For the time being, before a future court fleetingly accepts that the balance between copyright and free expression is struck by the legislature, they should perhaps pay credence to a simple imperative,

‘Free speech claims aren’t going to protect against ever-expanding copyright claims unless those who make them also affirmatively argue for the value of access and thus of copying and experiencing works.’[211]

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UK Cases

  • Ashdown v Telegraph Group Ltd, [2001] Ch. 685
  • Ashdown v Telegraph Group Ltd, [2002] Ch. 149
  • Attorney General v Guardian Newspapers Ltd (No 2), [1990] 1 AC 109
  • AXA General Insurance Ltd, Petitioners, 2010 S.L.T. 179
  • Beggars Banquet Records Limited v Carlton Television Limited and Another, [1993] E.M.L.R. 349
  • Beloff v Pressdram Ltd, [1973] F.S.R. 33
  • Campbell v MGN Ltd, [2004] 2 A.C. 457
  • Douglas v Hello! Ltd, [2001] 1 QB 967
  • Grisbrook v MGN Ltd, [2009] Official Transcript Case No: CH 1998 G No. 3299
  • HRH Prince of Wales v Associated Newspapers Ltd, [2007] 3 W.L.R. 222
  • Hubbard v Vosper, [1972] 2 Q.B. 84
  • Hyde Park Residence Ltd v Yelland and Others, [2000] 3 W.L.R. 215
  • ITP SA v Coflexip Stena Offshore Ltd, 2004 S.L.T. 1285
  • Lion Laboratories Ltd v Evans, [1985] Q.B. 526
  • Newspaper Licensing Agency Ltd and others v Meltwater Holding BV and others, [2012] Bus. L.R. 53
  • PCR Ltd v Dow Jones Telerate Ltd, [1998] E.M.L.R. 407
  • Pro Sieben Media AG v Carlton UK Television Ltd, [1999] 1 W.L.R. 605
  • Regina v Secretary of State for the Home Department, ex parte Simms, [2000] 2 A.C. 115
  • Re s (A Child), [2005] 1 A.C. 593
  • Reynolds v Times Newspapers Ltd and Others, [2001] 2 A.C. 127
  • The Secretary of State for the Home Department v Central Broadcasting Limited and Another, [1993] E.M.L.R. 253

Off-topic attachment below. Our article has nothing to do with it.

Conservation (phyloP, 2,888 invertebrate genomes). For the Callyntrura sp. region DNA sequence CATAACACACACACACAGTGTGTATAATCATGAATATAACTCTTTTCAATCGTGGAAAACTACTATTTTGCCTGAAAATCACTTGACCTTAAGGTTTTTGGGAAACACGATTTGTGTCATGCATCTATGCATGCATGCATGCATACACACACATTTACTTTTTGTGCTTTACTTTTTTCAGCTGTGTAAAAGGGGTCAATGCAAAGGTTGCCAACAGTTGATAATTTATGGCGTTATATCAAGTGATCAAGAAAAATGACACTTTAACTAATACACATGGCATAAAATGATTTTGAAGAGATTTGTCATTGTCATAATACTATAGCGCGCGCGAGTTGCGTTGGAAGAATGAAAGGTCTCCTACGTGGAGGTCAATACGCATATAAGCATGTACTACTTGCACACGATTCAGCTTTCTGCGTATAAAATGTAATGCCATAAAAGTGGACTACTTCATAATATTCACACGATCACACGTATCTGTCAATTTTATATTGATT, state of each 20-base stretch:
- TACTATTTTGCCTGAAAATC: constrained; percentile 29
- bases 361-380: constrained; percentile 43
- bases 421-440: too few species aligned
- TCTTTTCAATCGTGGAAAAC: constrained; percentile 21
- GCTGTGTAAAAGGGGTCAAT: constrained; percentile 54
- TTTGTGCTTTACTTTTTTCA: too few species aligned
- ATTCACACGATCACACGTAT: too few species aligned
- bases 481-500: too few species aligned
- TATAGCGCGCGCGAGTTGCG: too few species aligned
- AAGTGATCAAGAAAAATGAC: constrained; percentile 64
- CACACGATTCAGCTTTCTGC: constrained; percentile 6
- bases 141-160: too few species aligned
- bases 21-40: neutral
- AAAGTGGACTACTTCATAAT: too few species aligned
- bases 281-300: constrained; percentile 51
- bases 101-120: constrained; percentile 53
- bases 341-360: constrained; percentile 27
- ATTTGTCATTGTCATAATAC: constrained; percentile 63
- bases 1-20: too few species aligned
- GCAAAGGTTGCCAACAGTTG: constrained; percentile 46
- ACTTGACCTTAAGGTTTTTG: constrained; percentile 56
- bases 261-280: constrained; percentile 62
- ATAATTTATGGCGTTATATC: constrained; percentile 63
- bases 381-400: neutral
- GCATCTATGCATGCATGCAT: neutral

• Time Warner Entertainments Co LP v Channel Four Television Corp Plc, [1994] E.M.L.R. 1

US Cases

  • Abend v. MCA, Inc., 863 F. 2d 1465 (9th Cir. 1988)
  • Abrams v. United States, 250 U.S. 616 (1919)
  • Bigelow v. Virginia, 421 U.S. 809 (1975)
  • Breard v. Alexandria, 341 U.S. 622, (1951)
  • Campbell v. Acuff-Rose Music, Inc., 510 U.S. 569, (1994)
  • Dastar Corp. v. Twentieth Century Fox Film Corp., 539 U.S. 23 (2003)
  • Eldred v. Ashcroft, 537 U.S. 186, 219 (2003)
  • Feist Publications, Inc., v. Rural Telephone Service Co., 499 U.S. 340 (1991)
  • Fogerty v. Fantasy, Inc. (92-1750), 510 U.S. 517 (1994)
  • Golan v. Gonzales, 501 F.3d 1179, (10th Cir. 2007)
  • Golan v. Holder, 611 F. Supp. 2d 1165, (D. Colo. 2009)
  • Golan v. Holder, 565 U. S. ____ (2012), yet to be officially reported in the United States Reports available at: http://www.supremecourt.gov/opinions/11pdf/10-545.pdf
  • Graham v. John Deere Co., 383 U.S. 1 (1966)
  • Harper and Row, Publishers, Inc. v Nation Enters, 471 U.S. 539, (1985)
  • Mattel Inc. v Walking Mountain Productions, 353 F.3d 792, (9th Cir. 2003)
  • Mazer v. Stein, 347 U. S. 201 (1954)
  • Sony Corp. of America v. Universal City Studio, (464 U.S. 417 (1984))
  • Stewart v. Abend, 495 U.S. 207 (1990)
  • Suntrust v. Houghton Mifflin Co., 252 F. 3d 1165 (11th Cir. 2001)
  • Time, Inc. v. Bernard Geis Associates, 293 F. Supp. 130
  • Twentieth Century Music Corp. v. Aiken, 422 U.S. 151, (1975)
  • Virginia State Pharmacy Board v. Virginia Citizens Consumer Council, 425 U.S. 748 (1976)
  • Whitney v. California, 274 U.S. 357 (1927)

ECtHR Cases

  • Anheuser-Busch Inc v Portugal, 11 Jan. 2007 (No. 73049/01) 45 E.H.R.R. 36
  • Bladet Tromsí v Norway, 20 May 1999 (No. 21980/93) 29 E.H.R.R. 125
  • Castells v Spain, 23 Apr. 1992 (No. A/236) 14 E.H.R.R. 445
  • Dupuis v France, 7 Jun. 2002 (No. 1914/02) 47 E.H.R.R. 52
  • Fressoz and Roire v France, 21 Jan. 1999 (No. 29183/95) 31 E.H.R.R. 2
  • Goodwin v The United Kingdom, 27 Mar. 1996 (No. 17488/90) 22 EHRR 123
  • Guja v Moldova, 12 Feb. 2008  (No. 14277/04) 53 E.H.R.R. 16
  • Jersild v Denmark, 23 Sept. 1994 (No. A/298) 19 E.H.R.R. 1
  • Lingens v Austria, 8 Jul. 1986 (No. 9815/82) 8 EHRR 407